This war will not end in our lifetimes or theirs and no President will release al Nashiri and Khalid Sheikh Mohammed alive to again wage illegal war upon the United States. Should they be acquitted due to Constitutional protections, America will finally see the wisdom of our Founding Fathers who gave no authority to the Judiciary branch in war. If they are convicted and pay the full measure for their war crimes, justice will at last be served.

WSJ: ‘officials’ say military commission at Gitmo for KSM

Yesterday, the Wall Street Street Journal reported:

Attorney General Eric Holder said Wednesday a decision is near on where to try Khalid Sheikh Mohammed and other confessed plotters of the Sept. 11, 2001, terror attacks. A key New York lawmaker flatly ruled out Mr. Holder’s earlier choice of federal court in New York City as a venue, and officials say the most likely outcome is a military commission trial at Guantanamo Bay, where the accused men are now held.

That may explain why Human Rights Watch has launched a taxicab video campaign:

The “man-on-the-street” style video, filmed around parts of Lower Manhattan, features more than a dozen anonymous city residents, from formally dressed bankers to street vendors, who speak directly to the camera, declaring, “I’m a New Yorker.” The speakers proclaim their support for the trials to be held in the city: “Here, here, because the crime was committed here,” one says. The advertisement ends by urging viewers to “stand up for 9/11 trials in New York” and suggesting a visit to the group’s Facebook page.

Gridlock, high security, and enemy propaganda would happen here, in lower Manhattan, at the same time the National September 11 Memorial and Museum was opening, if Khalid Sheikh Mohammed is brought to trial six blocks from the World Trade Center, as Debra Burlingame explained on Fox News with Megyn Kelly:

Obviously, Human Rights Watch has no regard for the safety, livelihoods, and opinions of New York City residents and Americans in general.

We will soon learn whether President Barack Obama shares their indifference.

Jam the jihad; a military commission judge should silence KSM’s propaganda

Our nation makes selective use of enemy communications. We intercept to gather intelligence and jam to disrupt enemy command and control; these help shape the battlefield and forces the enemy to fight at a disadvantage. Limiting enemy propaganda is a critical aspect of winning the information battle fought during every war.

Some, including Michael Daly at the New York Daily News, used the subway bomb plotter’s fifteen minutes of fame in Brooklyn’s federal court to claim there would be no harm in prosecuting Khalid Sheikh Mohammed the same way, in the same place:

Why not put Khalid Shaikh Mohammed on trial in New York … He is only going to make himself sound as twisted as Ahmedzay. He is sure to sound exactly like a monster who would murder thousands of innocents. He certainly is not going to sway anybody who has any sense and decency.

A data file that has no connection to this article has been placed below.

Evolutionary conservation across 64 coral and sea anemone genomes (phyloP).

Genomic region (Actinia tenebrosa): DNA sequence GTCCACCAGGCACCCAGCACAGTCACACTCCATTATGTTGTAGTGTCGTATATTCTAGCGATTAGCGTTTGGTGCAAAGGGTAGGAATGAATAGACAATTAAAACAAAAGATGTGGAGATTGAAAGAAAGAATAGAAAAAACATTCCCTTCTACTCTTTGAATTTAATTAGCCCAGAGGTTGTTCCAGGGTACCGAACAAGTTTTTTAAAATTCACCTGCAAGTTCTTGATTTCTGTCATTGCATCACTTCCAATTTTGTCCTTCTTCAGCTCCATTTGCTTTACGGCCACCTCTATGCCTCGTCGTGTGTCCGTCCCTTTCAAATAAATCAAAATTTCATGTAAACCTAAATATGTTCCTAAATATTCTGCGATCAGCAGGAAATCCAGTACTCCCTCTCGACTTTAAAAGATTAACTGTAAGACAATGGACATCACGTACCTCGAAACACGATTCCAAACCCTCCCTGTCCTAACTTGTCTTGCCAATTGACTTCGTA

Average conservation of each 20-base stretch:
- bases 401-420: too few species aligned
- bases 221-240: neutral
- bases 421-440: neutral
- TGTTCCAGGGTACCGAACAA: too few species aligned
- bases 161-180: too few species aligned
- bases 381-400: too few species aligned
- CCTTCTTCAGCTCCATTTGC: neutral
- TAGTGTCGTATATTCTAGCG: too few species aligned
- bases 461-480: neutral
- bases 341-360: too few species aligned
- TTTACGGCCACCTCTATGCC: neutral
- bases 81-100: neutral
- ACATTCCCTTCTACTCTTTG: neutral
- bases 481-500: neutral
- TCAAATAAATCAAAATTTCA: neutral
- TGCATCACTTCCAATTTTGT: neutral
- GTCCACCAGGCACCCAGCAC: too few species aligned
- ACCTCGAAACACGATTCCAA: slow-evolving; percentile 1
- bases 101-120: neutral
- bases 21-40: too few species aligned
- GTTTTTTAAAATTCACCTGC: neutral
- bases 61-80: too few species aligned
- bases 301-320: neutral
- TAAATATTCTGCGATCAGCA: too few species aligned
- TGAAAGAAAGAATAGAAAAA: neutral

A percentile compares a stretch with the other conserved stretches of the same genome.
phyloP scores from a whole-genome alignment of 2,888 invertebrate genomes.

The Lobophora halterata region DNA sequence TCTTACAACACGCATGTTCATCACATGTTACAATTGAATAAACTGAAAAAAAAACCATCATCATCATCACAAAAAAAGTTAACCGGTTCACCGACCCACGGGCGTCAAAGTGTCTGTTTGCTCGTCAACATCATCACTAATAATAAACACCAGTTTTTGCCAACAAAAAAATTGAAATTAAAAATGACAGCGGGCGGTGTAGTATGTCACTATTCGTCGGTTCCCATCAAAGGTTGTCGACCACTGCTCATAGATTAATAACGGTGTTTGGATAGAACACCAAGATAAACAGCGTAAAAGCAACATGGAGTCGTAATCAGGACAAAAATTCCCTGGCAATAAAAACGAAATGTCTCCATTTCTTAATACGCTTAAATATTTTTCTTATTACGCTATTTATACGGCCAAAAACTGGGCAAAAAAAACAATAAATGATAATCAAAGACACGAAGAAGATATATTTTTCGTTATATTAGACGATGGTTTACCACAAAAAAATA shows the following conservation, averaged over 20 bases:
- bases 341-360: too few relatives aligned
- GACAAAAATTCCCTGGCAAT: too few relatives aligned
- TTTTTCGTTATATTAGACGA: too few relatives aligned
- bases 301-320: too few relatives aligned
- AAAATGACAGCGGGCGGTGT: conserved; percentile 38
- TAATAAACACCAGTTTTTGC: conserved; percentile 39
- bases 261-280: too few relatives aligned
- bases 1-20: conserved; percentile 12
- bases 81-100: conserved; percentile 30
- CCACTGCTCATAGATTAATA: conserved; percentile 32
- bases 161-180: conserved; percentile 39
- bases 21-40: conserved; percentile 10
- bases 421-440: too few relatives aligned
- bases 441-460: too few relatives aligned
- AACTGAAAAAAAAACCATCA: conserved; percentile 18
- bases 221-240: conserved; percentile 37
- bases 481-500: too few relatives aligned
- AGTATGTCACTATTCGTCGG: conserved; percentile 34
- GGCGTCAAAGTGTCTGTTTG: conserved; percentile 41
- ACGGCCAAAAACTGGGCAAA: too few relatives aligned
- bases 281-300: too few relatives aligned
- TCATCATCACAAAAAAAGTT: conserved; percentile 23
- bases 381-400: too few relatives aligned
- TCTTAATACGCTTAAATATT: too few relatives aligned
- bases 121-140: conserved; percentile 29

President Franklin Roosevelt provided no public forum to enemy war criminals to spew pro-Nazi propaganda. On June 13, 1942, eight German saboteurs landed on Long Island and Florida shores and buried their uniforms on the beach. According to the U.S. Department of Justice:

The purpose of the invasions was to strike a major blow for Germany by bringing the violence of war to our home ground through destruction of America’s ability to manufacture vital equipment and supplies and transport them to the battlegrounds of Europe; to strike fear into the American civilian population, and diminish the resolve of the United States to overcome our enemies.

All eight were captured a week later and six of the eight — including American citizen Herbert Hans Haupt — were executed a mere fifty-six days after landing. Their military tribunals were witnessed by a few selected journalists; the courtroom was closed to them when classified information was discussed and their news reports were censored. Germany made no further attempt to attack America on its soil during WWII.

Why help Khalid Sheikh Mohammed slaughter thousands more?

At Gitmo, judges and prosecutors have a ‘pause button’ close at hand to instantly silence the sound outside the glass enclosed section of the courtroom to prevent the accidental release of classified information.

It should also be used to silence KSM’s propaganda whenever he attempts to incite more to fight our troops and attack the innocent. The defense lawyers and mainstream media (and al Jazeera) would denounce the practice. So what? (They would denounce his trial by military commission regardless.) FDR ignored their complaints and informed the Supreme Court he would do the same to them, no matter how they ruled.

Khalid Sheikh Mohammed is not some righteous dissident; he is a senior member of al Qaeda. America’s enemies have no Constitutional right to use our system to promote their causes.

Let’s jam the jihad as we prosecute the 9/11 conspirators.